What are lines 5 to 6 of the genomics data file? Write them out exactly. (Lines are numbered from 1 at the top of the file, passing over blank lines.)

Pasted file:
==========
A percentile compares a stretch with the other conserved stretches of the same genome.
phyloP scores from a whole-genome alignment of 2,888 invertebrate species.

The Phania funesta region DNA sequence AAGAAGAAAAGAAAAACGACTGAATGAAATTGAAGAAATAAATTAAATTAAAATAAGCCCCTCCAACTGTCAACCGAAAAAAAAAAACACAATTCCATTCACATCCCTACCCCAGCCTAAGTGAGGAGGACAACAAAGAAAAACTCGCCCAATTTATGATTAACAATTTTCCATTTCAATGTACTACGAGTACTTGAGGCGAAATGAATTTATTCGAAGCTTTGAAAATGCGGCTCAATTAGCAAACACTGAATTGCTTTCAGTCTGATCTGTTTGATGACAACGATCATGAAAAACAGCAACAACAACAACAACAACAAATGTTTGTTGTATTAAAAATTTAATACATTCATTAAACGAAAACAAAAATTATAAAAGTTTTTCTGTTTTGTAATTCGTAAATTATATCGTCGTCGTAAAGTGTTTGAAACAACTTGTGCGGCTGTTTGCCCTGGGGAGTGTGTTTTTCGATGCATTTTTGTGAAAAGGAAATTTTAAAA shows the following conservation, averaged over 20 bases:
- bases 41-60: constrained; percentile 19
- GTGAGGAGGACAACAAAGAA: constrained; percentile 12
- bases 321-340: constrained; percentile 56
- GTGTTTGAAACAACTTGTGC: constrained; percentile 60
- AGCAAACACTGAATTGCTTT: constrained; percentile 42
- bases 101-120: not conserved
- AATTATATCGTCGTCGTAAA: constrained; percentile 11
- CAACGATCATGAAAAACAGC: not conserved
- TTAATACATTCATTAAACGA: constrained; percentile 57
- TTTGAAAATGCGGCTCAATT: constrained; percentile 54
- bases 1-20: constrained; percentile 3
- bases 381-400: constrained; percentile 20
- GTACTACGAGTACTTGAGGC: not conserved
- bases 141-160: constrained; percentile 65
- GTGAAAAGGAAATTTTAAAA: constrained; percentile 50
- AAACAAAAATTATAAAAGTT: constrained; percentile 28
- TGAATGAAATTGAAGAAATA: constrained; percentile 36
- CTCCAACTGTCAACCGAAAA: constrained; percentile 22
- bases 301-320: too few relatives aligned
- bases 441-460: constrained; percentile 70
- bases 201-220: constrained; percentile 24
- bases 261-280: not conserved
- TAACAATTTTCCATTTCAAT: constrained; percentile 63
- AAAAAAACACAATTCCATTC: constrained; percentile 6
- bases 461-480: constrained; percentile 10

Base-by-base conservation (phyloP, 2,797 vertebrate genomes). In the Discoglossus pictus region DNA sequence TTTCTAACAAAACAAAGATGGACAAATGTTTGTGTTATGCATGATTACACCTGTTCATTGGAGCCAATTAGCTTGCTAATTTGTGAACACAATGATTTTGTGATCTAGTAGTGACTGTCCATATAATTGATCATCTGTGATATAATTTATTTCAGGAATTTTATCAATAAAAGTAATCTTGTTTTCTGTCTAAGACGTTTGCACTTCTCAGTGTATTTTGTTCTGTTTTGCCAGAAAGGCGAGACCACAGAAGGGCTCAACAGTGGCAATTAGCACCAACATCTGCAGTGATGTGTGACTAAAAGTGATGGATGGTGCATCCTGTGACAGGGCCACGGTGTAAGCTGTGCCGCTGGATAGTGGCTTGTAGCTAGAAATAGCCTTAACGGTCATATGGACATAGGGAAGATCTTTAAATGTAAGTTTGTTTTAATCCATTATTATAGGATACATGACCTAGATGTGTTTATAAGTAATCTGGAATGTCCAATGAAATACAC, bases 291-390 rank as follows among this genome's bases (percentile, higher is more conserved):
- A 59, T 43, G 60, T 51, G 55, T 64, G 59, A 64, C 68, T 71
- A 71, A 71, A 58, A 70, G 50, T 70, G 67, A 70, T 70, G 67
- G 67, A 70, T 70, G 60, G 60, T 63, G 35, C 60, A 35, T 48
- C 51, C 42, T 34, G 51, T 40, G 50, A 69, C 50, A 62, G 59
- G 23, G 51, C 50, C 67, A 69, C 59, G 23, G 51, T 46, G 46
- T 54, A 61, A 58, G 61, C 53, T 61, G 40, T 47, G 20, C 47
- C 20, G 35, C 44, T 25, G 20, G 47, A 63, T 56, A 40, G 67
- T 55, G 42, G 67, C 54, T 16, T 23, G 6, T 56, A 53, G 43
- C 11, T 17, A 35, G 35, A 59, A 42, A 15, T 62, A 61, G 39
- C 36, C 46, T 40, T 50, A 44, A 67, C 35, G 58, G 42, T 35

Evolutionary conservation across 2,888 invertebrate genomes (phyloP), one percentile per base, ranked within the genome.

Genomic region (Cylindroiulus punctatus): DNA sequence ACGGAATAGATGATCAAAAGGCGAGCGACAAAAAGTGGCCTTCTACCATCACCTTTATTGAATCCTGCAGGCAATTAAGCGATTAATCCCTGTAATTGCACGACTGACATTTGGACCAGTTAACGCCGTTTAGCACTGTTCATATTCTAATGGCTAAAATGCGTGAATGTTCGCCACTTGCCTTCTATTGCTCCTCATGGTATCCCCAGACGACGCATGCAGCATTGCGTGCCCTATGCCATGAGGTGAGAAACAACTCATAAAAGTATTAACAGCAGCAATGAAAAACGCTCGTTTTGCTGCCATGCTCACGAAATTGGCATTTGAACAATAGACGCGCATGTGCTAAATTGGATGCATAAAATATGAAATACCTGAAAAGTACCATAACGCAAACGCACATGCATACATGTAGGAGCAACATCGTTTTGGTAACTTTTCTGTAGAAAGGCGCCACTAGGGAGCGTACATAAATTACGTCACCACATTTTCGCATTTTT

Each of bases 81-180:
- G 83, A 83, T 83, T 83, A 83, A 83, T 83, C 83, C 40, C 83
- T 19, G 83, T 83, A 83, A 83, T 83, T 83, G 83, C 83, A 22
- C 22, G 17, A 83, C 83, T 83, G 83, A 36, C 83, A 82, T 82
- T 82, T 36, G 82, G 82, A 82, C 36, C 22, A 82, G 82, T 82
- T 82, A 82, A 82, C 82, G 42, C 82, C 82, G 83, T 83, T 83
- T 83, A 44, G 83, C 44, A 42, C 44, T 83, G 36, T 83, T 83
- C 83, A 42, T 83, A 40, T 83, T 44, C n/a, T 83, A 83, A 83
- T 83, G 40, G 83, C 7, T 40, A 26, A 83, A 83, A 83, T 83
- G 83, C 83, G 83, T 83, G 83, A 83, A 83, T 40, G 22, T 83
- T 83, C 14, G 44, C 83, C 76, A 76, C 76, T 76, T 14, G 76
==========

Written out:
- GTGAGGAGGACAACAAAGAA: constrained; percentile 12
- bases 321-340: constrained; percentile 56